[lug] Commuting by bike with a laptop

Chris Riddoch riddochc at gmail.com
Thu Jan 14 19:50:56 MST 2010

Okay, I need to chime in on this one...

On Wed, Jan 13, 2010 at 9:13 AM, Rob Nagler <nagler at bivio.biz> wrote:
> According to sites I've seen, under 1K people are killed cycling every
> year in the US, and over 40K are killed driving in cars.

To make those numbers meaningful, they need to be put next to figures
of how many people commute by driving vs. cycling.  Then, we could
make a comparison of the relative risks.  If the total number of
bicycle commuters is less than 1/40 the total number of car commuters
(and I suspect it's well under that) those figures would indicate
cycling is *more* risky, not less.

The proper solution to this depends has two parts - getting people to
drive their cars less, and to bike more.  But it's a chicken-egg
problem: the risks of cycling won't decrease until fewer people are
driving, so it requires individuals taking an increase in their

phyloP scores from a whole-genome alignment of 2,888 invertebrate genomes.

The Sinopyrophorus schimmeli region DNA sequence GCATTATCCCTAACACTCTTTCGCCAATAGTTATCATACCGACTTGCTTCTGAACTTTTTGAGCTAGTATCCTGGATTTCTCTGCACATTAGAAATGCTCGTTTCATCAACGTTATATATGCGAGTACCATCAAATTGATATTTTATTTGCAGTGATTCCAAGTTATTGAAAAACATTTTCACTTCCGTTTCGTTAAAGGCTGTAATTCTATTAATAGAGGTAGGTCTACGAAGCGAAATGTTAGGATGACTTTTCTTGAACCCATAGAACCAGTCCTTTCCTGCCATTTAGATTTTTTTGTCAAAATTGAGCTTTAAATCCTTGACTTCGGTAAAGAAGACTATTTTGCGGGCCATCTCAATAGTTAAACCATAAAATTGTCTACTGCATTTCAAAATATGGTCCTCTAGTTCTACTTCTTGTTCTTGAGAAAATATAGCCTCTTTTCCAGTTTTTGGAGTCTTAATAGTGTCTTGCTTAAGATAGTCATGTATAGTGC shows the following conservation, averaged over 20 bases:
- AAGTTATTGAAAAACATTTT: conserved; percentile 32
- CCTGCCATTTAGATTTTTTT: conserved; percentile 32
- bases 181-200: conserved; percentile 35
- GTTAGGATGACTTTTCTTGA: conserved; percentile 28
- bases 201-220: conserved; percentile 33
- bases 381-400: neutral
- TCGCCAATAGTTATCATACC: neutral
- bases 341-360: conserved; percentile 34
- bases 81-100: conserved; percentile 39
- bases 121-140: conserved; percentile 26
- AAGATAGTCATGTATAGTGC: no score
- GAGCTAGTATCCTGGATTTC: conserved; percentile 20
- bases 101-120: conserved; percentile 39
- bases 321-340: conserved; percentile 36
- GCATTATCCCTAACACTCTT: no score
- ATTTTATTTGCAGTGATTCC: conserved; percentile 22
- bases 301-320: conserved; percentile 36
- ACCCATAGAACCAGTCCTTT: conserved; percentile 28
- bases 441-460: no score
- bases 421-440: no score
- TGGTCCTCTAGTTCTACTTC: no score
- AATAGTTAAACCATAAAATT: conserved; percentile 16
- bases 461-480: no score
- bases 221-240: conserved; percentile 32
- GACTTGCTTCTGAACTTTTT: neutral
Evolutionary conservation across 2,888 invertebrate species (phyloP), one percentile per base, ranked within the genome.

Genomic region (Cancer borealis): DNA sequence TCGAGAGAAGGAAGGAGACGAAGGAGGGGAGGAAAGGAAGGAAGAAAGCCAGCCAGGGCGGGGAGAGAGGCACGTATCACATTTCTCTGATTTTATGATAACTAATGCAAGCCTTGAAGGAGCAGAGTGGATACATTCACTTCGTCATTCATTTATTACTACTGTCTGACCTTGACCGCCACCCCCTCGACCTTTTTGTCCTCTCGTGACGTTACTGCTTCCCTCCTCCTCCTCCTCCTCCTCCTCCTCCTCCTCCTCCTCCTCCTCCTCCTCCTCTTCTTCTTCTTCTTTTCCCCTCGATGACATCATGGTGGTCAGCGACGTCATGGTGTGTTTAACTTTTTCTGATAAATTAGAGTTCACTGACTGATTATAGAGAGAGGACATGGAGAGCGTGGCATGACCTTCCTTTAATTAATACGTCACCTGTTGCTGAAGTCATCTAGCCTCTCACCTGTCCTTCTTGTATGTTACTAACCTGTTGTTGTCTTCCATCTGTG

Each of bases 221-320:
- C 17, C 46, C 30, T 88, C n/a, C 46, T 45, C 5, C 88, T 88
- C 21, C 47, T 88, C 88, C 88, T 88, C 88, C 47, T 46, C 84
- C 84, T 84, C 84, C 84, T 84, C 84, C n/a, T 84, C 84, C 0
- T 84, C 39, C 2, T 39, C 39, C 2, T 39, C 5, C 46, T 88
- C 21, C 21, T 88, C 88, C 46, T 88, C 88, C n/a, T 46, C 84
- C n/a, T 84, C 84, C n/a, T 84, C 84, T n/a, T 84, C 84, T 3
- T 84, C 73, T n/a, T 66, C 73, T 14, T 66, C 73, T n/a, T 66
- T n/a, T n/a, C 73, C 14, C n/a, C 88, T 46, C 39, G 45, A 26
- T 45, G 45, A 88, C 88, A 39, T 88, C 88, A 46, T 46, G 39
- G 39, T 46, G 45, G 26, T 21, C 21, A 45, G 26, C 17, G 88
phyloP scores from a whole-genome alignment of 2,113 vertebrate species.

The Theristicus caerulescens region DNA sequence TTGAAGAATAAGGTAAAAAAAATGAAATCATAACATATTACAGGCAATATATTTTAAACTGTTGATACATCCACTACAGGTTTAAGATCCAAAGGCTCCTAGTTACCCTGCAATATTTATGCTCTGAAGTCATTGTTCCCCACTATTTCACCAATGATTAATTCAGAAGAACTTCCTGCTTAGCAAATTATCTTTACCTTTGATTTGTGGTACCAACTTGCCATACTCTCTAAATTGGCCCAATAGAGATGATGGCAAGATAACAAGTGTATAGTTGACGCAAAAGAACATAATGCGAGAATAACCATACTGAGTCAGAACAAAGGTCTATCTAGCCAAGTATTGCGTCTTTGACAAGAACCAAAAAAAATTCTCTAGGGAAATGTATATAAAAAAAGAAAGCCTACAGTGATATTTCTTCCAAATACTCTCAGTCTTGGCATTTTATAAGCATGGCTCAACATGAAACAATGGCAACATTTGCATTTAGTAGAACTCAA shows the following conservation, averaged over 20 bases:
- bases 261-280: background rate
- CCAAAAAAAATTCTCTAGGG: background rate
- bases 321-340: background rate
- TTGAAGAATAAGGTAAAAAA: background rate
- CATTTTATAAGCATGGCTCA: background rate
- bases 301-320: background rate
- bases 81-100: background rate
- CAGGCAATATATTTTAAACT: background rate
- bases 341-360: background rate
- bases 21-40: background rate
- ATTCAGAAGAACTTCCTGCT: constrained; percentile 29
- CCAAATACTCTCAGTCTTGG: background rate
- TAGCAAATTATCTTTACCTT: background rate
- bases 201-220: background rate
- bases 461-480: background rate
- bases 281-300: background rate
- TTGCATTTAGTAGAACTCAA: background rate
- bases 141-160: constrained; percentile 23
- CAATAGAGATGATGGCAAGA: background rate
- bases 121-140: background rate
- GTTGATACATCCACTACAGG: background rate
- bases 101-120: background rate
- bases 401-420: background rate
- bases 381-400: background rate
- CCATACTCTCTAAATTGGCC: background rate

personal risk to make this change.

I have to admit, I don't ride my bike as much in the winter.  I don't
trust car drivers' abilities to control their vehicles properly in
snow and ice, but the main reason is that I'm a bit of a wimp when it
comes to dealing with wind chill.

That said, my suggestion for lugging laptops on a bicycle is this:

>From personal experience, I can tell you that wearing a backpack with
any useful amount of equipment while bicycling has its downsides:
I've been in two accidents that would have been prevented had I not
been so easily unbalanced by the weight on my back.

This led me to get a decent rack and saddlebags for my bike.  It moves
the weight off my back, and makes the overall center of gravity lower,
which increases stability.  Much safer.  Others have commented that
your body reduces the shocks transmitted to the laptop, if it's in a
backpack or otherwise on yourself rather than your bike's frame.
Appropriate cushioning solves that problem, though it can be bulky.
The winners of egg-drop contests usually aren't the smallest
competitors by volume, after all.

Chris Riddoch

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